Common Denominator

Q: What do the movie American Gangster, second-place pizza, and sweater vests have in common?A: Common!

In American Gangster and
Smokin’ Aces, you play a right-hand man. When do you get to

be the

man?
[Laughs] At this point as a

new actor, I’m taking the roles that allow me to grow, and I’m not taking on too

much. But I am ready to be the leading

man.

You’re one of three

rappers in the cast. Is branching off outside of hip-hop the only way to pay the

upkeep on a Bentley these days?

Every individual has

their path. I don’t care if you rap, it doesn’t mean you’ll be a good actor. If

I try a singing career and I can’t sing, it ain’t gonna work. People have to

find things that fit them and work well with them. For me, it’s about building a

legacy and expressing myself as an artist and continuing to build a platform for

me to make change in the world.

How come you

didn’t get to express yourself on the American Gangster

soundtrack?

Originally it was brought up, but obviously

once Jay-Z wanted to go on this thing, I think they decided to follow through

with that. I don’t know why it didn’t come together. It just

didn’t.

Your shows used to be full of “coffee shop chicks and

white dudes.” Has that changed any?

Actually it has

changed. Along with the coffee shop ladies and the white cats, it’s a lot of

mainstream people. It’s multicultural, and it’s not just limited to the artsy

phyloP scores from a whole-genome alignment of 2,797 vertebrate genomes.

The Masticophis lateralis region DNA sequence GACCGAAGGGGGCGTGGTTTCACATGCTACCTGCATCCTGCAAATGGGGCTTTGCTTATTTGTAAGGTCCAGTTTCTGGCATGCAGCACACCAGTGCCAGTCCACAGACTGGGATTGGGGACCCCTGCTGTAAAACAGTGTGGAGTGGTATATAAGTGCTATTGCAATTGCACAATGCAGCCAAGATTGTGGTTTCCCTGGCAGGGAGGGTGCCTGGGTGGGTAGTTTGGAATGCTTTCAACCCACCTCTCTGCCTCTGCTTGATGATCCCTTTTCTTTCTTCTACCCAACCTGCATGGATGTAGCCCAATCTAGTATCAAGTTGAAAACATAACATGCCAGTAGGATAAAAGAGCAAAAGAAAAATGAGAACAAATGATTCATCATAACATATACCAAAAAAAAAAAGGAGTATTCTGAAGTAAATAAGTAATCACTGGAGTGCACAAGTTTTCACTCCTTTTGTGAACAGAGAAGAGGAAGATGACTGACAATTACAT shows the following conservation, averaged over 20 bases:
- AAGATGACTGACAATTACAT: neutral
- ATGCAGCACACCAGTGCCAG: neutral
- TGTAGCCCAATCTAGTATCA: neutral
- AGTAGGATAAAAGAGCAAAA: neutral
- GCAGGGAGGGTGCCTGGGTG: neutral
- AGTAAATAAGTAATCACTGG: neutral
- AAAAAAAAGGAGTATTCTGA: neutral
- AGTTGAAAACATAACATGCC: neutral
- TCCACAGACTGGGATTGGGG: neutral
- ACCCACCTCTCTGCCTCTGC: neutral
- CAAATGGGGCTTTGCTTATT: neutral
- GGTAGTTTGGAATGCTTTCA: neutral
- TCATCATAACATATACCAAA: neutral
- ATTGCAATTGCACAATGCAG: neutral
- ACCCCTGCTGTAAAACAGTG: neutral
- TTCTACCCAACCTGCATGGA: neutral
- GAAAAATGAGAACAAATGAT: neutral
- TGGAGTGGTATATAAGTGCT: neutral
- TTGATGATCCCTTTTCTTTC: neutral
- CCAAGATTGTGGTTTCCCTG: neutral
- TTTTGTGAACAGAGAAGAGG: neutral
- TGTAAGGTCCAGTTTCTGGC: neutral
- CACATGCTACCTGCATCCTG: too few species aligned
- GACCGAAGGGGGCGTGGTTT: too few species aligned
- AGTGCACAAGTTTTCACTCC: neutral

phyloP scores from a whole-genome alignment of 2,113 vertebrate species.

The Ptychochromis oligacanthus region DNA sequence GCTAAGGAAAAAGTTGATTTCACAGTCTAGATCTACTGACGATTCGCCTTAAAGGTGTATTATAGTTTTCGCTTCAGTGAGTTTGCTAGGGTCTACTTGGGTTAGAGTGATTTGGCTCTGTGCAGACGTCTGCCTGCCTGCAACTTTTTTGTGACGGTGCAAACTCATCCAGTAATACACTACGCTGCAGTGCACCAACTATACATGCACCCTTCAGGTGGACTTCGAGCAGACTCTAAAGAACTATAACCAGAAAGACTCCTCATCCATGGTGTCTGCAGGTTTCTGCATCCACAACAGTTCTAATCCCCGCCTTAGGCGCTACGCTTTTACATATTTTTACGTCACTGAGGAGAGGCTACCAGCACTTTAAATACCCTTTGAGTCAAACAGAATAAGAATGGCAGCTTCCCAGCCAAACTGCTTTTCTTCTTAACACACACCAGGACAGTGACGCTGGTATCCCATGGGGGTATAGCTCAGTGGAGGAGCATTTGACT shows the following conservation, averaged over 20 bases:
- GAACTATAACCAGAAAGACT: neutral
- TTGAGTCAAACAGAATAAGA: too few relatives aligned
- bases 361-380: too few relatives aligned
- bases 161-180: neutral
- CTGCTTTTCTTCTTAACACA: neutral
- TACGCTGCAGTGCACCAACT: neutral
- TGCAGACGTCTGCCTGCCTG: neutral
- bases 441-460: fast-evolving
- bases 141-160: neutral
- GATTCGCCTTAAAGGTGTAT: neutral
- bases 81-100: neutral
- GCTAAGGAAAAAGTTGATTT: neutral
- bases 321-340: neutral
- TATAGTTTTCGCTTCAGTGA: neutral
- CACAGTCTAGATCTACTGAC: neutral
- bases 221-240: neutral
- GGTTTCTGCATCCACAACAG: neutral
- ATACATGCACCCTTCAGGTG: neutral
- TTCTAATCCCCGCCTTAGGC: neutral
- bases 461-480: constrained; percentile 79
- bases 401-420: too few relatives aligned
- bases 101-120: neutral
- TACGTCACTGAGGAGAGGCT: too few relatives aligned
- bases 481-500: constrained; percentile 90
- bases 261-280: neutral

crowd. There’s people that shop at Saks 5th Avenue and in the

‘hood.

And the

Gap?

[Laughs] Yeah, the Gap!

Level with us: How many outfits from the Gap

do you actually have in your

closet?

[Laughs] I’ve got a nice

amount. They broke me off with some nice ones. I also make sure my daughter has

what she needs. She loves the Gap’s

clothes.

Speaking of white guys, can you

explain why John Mayer, who might be the whitest guy in recorded history, has

been so embraced by hip-hop?

I think that’s what’s

fresh. Soul is about being in tune with who you are and not being scared to

express that. John Mayer’s blessed with gifts as a musician—he’s an artist, and

he’s blessed with a soulful sound. He’s not tryin’ to be anyone but him, and

people respect that. I respect that. You don’t have to be a certain color for me

to love and respect you. It’s just about being

you.

Agreed. So how come so many rappers are

spitting other guys’ rhymes?

I’ve never [used] anybody

else’s lyrics, but I’ve written some for people. It’s fun for me, because I get

to live through them. It’s almost like being a character. I wrote for Will Smith

before, and it was like I get to be Will Smith and tell his

story.

Cubs or White Sox?

The White Sox. I’m from the South

Side.

But now that you’re living in New York,

who has better pizza?

[Laughs]

Chicago, baby! Come on. I love this spot called Giordano’s. They have the best

deep-dish pizza. It’s amazing.

So a draw, then.

One last thing—did you ever end up on the wrong side of one of Denzel’s

backhands?

[Laughs] No, not really.

I did get a bucket to the shin. I still got a mark on my leg from a scene where

Denzel was smacking this bucket around. It’s cool, though. I mean, I’ll always

remember that mark for the rest of my life.

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Maxim Staff